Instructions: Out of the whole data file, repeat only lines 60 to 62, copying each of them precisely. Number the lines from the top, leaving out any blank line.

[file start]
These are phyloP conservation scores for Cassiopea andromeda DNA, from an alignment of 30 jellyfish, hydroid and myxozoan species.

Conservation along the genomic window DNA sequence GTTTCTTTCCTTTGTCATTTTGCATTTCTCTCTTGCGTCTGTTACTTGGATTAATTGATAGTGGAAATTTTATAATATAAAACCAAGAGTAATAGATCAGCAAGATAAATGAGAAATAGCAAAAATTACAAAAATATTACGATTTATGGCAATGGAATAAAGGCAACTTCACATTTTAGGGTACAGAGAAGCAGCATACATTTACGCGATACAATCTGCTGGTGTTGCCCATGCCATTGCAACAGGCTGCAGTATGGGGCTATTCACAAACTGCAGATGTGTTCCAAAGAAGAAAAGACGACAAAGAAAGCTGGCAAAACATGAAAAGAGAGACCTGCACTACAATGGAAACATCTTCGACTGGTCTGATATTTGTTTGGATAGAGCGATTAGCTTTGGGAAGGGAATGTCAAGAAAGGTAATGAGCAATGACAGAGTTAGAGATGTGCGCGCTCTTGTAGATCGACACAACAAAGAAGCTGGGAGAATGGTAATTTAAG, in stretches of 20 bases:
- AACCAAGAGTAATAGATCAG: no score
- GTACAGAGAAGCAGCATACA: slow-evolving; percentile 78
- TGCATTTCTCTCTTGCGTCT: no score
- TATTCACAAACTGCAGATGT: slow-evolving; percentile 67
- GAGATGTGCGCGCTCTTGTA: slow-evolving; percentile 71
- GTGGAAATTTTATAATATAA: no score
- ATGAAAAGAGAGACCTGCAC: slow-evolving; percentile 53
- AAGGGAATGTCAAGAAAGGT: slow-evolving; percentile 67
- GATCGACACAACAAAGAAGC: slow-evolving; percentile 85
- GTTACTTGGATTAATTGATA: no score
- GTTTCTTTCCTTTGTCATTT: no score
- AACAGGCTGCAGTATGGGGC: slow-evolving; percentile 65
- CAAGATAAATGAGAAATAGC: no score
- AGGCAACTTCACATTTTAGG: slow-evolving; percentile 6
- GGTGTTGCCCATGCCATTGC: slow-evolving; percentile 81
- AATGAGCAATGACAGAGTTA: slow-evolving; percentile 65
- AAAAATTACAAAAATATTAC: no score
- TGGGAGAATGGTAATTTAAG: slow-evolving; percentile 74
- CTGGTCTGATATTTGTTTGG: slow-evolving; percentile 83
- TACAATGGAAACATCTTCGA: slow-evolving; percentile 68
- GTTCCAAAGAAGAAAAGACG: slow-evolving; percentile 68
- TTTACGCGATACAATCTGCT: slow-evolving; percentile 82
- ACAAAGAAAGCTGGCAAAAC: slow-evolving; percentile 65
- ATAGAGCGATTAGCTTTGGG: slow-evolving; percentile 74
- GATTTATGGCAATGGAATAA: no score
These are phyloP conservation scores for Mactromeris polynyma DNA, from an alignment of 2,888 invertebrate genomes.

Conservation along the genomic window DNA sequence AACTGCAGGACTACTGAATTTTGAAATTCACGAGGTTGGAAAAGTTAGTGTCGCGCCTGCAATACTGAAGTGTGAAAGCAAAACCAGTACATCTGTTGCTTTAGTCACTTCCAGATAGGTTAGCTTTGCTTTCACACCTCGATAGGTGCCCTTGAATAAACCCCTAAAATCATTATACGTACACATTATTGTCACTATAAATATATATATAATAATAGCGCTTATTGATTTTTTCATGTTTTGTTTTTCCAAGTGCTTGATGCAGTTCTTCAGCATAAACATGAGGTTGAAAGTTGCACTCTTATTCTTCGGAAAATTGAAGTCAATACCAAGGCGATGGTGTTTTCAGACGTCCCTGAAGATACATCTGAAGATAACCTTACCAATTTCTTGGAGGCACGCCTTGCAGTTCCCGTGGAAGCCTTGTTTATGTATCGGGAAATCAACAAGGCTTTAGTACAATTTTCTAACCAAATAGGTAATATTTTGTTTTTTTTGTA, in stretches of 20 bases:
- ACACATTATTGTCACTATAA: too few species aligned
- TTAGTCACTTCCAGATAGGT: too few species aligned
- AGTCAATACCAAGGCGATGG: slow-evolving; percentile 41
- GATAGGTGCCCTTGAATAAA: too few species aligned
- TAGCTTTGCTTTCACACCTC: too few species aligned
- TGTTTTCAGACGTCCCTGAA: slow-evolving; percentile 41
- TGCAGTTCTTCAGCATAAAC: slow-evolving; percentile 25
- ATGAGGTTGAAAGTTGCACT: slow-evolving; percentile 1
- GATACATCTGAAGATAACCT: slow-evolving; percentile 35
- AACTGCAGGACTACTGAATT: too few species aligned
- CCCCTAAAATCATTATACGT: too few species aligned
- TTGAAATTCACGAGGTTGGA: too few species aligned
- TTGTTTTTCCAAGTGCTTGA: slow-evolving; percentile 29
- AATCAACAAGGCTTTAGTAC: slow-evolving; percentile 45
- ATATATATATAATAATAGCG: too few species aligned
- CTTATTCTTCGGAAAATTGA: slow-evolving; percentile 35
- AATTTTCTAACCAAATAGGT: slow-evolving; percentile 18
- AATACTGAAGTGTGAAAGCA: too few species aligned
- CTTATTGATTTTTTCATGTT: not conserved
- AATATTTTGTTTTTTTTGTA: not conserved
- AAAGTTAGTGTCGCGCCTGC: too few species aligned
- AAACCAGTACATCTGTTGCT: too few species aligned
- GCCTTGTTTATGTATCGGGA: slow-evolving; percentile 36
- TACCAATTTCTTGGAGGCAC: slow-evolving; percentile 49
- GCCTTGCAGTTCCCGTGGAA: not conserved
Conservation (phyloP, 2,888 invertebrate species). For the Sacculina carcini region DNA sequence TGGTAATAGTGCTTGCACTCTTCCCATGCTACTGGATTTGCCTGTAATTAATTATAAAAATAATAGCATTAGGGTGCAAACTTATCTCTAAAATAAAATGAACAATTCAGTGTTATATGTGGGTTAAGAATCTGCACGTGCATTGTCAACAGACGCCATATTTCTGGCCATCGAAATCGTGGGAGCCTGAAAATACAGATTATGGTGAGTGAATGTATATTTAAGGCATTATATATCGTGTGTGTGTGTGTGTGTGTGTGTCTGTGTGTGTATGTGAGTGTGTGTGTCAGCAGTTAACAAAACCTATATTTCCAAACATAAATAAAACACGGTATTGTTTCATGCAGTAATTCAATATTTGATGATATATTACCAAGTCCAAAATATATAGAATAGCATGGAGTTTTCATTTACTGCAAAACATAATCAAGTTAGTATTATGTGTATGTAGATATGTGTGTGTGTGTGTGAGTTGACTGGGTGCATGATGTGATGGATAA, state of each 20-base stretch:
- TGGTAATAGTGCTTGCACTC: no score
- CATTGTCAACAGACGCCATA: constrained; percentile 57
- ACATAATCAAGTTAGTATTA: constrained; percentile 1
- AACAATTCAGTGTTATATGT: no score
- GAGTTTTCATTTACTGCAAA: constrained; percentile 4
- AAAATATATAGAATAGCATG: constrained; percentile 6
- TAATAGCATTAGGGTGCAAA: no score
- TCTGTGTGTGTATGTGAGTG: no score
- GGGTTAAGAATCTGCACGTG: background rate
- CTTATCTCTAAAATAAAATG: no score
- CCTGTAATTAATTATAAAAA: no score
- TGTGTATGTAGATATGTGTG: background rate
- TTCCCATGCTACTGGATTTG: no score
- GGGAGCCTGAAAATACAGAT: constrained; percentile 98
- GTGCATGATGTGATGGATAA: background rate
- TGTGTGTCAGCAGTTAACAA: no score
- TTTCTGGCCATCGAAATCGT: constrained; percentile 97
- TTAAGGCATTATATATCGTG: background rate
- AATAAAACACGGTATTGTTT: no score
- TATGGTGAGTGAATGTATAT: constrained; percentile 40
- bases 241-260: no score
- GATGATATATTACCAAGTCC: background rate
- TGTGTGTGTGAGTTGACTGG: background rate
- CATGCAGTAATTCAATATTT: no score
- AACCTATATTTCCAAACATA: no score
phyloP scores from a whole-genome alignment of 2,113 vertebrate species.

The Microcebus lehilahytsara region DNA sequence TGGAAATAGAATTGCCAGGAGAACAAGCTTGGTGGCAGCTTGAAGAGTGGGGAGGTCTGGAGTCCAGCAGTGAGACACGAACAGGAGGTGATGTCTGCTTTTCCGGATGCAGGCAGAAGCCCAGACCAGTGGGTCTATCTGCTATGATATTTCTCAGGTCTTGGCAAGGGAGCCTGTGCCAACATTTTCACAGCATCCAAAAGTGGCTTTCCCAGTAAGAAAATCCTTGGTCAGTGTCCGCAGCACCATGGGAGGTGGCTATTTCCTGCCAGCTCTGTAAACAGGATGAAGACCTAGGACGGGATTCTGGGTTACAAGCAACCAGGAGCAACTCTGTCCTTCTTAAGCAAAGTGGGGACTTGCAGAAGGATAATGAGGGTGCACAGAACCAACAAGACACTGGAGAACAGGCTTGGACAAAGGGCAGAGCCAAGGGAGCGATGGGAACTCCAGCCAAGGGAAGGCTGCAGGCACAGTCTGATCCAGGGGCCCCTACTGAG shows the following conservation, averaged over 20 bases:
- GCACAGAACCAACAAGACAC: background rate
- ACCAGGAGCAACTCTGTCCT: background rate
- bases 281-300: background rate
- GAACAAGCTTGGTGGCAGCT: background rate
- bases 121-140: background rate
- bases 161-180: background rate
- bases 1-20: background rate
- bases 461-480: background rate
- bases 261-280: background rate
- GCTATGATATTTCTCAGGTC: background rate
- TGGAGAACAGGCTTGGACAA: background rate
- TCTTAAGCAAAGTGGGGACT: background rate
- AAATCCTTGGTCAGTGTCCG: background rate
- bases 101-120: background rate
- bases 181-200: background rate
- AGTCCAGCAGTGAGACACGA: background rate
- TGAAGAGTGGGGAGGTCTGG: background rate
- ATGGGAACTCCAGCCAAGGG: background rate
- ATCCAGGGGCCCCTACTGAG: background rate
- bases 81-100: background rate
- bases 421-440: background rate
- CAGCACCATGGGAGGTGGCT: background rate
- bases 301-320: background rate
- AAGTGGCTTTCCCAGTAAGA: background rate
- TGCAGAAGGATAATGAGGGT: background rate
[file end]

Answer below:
- GAGTTTTCATTTACTGCAAA: constrained; percentile 4
- AAAATATATAGAATAGCATG: constrained; percentile 6
- TAATAGCATTAGGGTGCAAA: no score